IRONMAN Emilia-Romagna, Italy

13 months. That was how long my 2018 season lasted. Last time I took some time off was back in August 2017 when still in London and after Ironman Bolton. Having moved to Dubai and with the Middle East season in full force during the normal European winter, I kicked off the season back in September 2017 and never really stopped for more than a few days since then. 

I knew the season was running a bit long but I still wanted to race one more Ironman before calling it a year. I know I did a good built up this season, however for different reasons I was never able to showcase it, and I wanted one last chance to do it, so I scheduled IRONMAN Italy, hosted in Cervia in the Emilia-Romagna providence, to be my last official race of the season.  

I embraced another hard prep leading up to the race in a hope that my body and mind would come around the signs of fatigue they were showing already. My wife has been present for the past 8 weeks, which is always a blessing as she helps me with all the logistics around Ironman racing and training.

To be totally honest, and looking back, I guess I was making somewhat of an effort to stay motivated and excited about this race and still I woke up on race day ready to give it my best shot. I even saw a few of those motivation youtube videos to get me pumped for the race.

With the water around 25C and 26C the swim was a non wetsuit race for pros and for safety reasons a wetsuit legal for amateurs. Safety reasons – I assume – because the water was full of jelly fish! For those who don´t know it already I hate those damn things… I really do. I survived the swim without any panic attack despite the basketball sized jellyfish floating all around, but did a not so good swim time of 52’ min.

On to the bike I was right on the tail of (what was) eventually second place finisher, Michael Ruenz, who was riding very smart while a few guys took off on the first 20k like bullets. I know better than to try to hunt anyone on the first half of the bike and with Ruenz setting the pace I was ranging between 260 and 280 watts which was what I knew I could hold for a while. I was good, never felt really comfortable but I was good. However, at the end of the first lap, we crossed paths with the guys in front, and I realized that I was more far back than I would like. I didn’t know how many guys were in front until then as on the first turn around (at 45km) you couldn’t really see. And in that moment I let my guard down and allowed self-doubt to take over. Even though I know Ironman is a long day and a lot of things can happen, good and bad ones, in that moment my head just gave up, way before my body. I saw my wife at the turn around for the second lap (90k in) and called it a day. No injuries, no mechanicals, my head just ‘left’ the body.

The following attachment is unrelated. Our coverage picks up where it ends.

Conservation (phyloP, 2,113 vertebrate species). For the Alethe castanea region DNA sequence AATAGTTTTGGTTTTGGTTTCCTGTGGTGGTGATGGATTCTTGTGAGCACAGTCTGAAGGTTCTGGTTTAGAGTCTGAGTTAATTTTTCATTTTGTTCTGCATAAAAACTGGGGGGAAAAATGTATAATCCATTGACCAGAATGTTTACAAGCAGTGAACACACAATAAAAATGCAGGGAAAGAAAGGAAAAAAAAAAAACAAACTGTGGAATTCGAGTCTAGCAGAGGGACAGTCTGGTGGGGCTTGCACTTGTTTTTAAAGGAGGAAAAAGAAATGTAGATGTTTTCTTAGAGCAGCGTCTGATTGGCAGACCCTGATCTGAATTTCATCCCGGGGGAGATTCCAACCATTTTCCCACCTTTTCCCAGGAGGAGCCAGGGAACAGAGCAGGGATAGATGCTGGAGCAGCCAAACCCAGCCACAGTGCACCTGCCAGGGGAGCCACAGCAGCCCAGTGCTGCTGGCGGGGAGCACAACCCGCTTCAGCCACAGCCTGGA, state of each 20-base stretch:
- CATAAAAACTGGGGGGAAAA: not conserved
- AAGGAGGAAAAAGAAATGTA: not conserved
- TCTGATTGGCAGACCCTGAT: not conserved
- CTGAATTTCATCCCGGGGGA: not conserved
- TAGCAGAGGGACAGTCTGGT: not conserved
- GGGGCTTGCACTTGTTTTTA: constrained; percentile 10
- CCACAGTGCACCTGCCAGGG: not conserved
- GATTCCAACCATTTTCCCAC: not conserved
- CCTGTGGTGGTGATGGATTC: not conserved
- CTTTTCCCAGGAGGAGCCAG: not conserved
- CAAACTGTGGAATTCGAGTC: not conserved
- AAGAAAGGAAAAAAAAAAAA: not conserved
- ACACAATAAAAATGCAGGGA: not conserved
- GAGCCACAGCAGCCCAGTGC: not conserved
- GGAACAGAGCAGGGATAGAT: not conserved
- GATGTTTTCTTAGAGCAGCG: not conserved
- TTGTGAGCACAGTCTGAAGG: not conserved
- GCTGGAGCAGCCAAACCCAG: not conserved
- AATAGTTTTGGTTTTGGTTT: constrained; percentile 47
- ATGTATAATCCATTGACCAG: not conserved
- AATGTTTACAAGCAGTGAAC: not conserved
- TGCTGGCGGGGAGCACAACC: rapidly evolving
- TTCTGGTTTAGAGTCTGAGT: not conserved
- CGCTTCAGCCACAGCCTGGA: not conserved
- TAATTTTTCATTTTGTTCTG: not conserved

Ironman training and racing is more than just physical training, a lot of mental mindset comes into play as well. And like the body sometimes your mind just gets tired. As an athlete you’re constantly testing your limits, comparing your fitness and ability with others and facing the tough reality that not always you come in first. But at the same time you need to keep your self-confidence, that presumptuous ego that makes you belief, beyond doubt, that you will do it, you will chase that guy (or guys) in front of you before it’s all done and that all the pain is worth it. At the end of the day we are all only human, we all doubt ourselves occasionally, and this time it was my mind that wasn’t there.

I love racing and that´s one of the reasons I do it so often, but because I race so much sometimes the attention to detail leading up to races dilutes a little and there are less butterflies in the stomach. I loose focus and let emotions take over. Racing always seems to boost motivation and the challenge, for me at least, is to find that motivation within the training, when I’m alone and becomes boring and painful. It’s not an easy task, but then again, I didn’t sign to be a long distance professional triathlete for easy.

Giving the body and mind a well-deserved month of vacation and I’ll be back for 2019. 

Pedro Gomes

Pedro Gomes is a professional triathlete made in Portugal. He's also a certified Ironman triathlon coach and a self proclaimed donut connoisseur.